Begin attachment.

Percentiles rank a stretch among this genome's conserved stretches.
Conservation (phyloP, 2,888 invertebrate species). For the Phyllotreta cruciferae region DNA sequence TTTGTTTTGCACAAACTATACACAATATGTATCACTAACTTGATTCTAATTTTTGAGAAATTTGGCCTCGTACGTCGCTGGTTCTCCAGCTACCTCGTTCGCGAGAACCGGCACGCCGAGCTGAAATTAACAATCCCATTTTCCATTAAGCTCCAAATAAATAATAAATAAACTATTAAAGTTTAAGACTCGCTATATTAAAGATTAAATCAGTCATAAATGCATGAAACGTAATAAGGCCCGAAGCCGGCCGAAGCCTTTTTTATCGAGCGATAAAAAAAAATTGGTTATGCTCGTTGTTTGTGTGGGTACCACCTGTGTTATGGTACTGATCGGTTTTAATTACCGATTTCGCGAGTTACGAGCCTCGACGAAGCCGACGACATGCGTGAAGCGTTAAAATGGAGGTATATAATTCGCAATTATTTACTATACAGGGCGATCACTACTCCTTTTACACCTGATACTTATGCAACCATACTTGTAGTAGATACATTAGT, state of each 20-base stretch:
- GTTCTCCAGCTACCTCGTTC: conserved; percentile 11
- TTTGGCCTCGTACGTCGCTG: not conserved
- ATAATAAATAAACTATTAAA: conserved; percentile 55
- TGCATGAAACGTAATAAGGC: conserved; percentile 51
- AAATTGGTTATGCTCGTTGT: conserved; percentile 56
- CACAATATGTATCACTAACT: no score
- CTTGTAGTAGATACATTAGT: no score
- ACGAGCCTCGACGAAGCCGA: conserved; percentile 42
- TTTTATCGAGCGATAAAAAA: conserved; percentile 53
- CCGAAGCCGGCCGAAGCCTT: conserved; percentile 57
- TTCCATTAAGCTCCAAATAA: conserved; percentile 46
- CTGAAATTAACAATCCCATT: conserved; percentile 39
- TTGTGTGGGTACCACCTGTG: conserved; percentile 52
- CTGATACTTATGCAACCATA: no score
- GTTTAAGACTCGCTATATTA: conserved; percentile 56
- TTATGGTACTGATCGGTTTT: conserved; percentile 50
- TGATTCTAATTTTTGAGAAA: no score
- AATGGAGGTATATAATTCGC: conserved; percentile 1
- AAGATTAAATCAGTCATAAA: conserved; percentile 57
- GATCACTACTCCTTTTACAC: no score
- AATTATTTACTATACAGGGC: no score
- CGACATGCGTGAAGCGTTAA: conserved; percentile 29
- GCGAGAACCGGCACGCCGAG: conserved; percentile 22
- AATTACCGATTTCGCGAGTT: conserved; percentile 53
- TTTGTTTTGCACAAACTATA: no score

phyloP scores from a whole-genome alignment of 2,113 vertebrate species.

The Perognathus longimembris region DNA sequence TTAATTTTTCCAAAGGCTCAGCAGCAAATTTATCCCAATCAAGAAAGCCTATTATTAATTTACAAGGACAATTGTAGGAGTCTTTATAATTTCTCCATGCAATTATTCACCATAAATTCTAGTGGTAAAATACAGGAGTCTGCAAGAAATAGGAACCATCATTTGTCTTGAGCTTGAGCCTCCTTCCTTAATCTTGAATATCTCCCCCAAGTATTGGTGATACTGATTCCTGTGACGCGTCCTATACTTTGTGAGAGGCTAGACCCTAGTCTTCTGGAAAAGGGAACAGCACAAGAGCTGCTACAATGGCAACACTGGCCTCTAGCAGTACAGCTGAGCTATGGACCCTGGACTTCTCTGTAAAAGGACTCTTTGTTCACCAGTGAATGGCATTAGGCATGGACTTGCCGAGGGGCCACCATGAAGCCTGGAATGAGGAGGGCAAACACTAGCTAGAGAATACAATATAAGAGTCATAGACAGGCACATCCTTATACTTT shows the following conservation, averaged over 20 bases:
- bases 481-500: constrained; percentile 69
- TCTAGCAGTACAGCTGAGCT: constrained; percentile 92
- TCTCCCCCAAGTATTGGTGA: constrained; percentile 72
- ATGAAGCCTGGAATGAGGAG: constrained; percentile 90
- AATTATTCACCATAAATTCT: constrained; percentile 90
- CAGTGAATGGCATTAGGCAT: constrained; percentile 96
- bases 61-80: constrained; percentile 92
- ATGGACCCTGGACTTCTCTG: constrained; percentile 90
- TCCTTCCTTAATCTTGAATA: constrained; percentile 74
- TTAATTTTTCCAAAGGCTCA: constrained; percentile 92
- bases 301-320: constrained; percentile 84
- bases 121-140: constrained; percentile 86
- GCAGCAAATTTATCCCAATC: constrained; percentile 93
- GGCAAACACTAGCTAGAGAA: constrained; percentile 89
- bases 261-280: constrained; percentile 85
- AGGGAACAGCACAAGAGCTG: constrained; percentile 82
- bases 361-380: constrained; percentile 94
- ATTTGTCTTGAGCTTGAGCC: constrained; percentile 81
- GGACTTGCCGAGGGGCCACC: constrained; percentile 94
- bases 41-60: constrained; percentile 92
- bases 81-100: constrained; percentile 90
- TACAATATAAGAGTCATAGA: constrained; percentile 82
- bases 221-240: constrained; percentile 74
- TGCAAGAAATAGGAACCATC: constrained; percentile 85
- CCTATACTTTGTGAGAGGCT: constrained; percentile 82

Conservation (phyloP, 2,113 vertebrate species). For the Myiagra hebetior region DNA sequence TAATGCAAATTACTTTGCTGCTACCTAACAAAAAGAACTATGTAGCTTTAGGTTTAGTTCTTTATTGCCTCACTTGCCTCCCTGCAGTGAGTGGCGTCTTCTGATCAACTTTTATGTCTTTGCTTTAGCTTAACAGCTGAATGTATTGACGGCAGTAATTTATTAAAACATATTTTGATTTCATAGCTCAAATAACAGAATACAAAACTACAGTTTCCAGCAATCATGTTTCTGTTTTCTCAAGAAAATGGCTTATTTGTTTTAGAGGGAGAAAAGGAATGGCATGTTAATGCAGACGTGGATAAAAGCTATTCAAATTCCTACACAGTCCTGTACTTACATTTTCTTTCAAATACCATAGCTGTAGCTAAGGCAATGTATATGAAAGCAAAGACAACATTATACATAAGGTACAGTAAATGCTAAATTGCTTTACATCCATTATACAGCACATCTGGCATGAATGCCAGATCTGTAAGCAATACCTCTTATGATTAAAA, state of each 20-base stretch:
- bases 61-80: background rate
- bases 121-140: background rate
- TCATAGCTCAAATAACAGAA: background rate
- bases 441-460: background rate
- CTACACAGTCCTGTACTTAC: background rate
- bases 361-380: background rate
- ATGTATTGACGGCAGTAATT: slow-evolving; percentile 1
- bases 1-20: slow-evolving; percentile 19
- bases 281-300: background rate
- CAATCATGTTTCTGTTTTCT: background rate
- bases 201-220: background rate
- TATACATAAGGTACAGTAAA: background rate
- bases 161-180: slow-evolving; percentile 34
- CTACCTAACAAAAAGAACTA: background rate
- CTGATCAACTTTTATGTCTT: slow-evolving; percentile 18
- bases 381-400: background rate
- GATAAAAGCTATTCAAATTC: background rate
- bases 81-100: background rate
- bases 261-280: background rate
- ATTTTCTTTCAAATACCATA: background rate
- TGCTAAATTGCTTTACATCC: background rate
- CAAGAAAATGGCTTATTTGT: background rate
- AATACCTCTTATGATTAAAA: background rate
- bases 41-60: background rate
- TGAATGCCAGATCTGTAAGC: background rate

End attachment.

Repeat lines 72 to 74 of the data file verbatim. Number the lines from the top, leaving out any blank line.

- GATAAAAGCTATTCAAATTC: background rate
- bases 81-100: background rate
- bases 261-280: background rate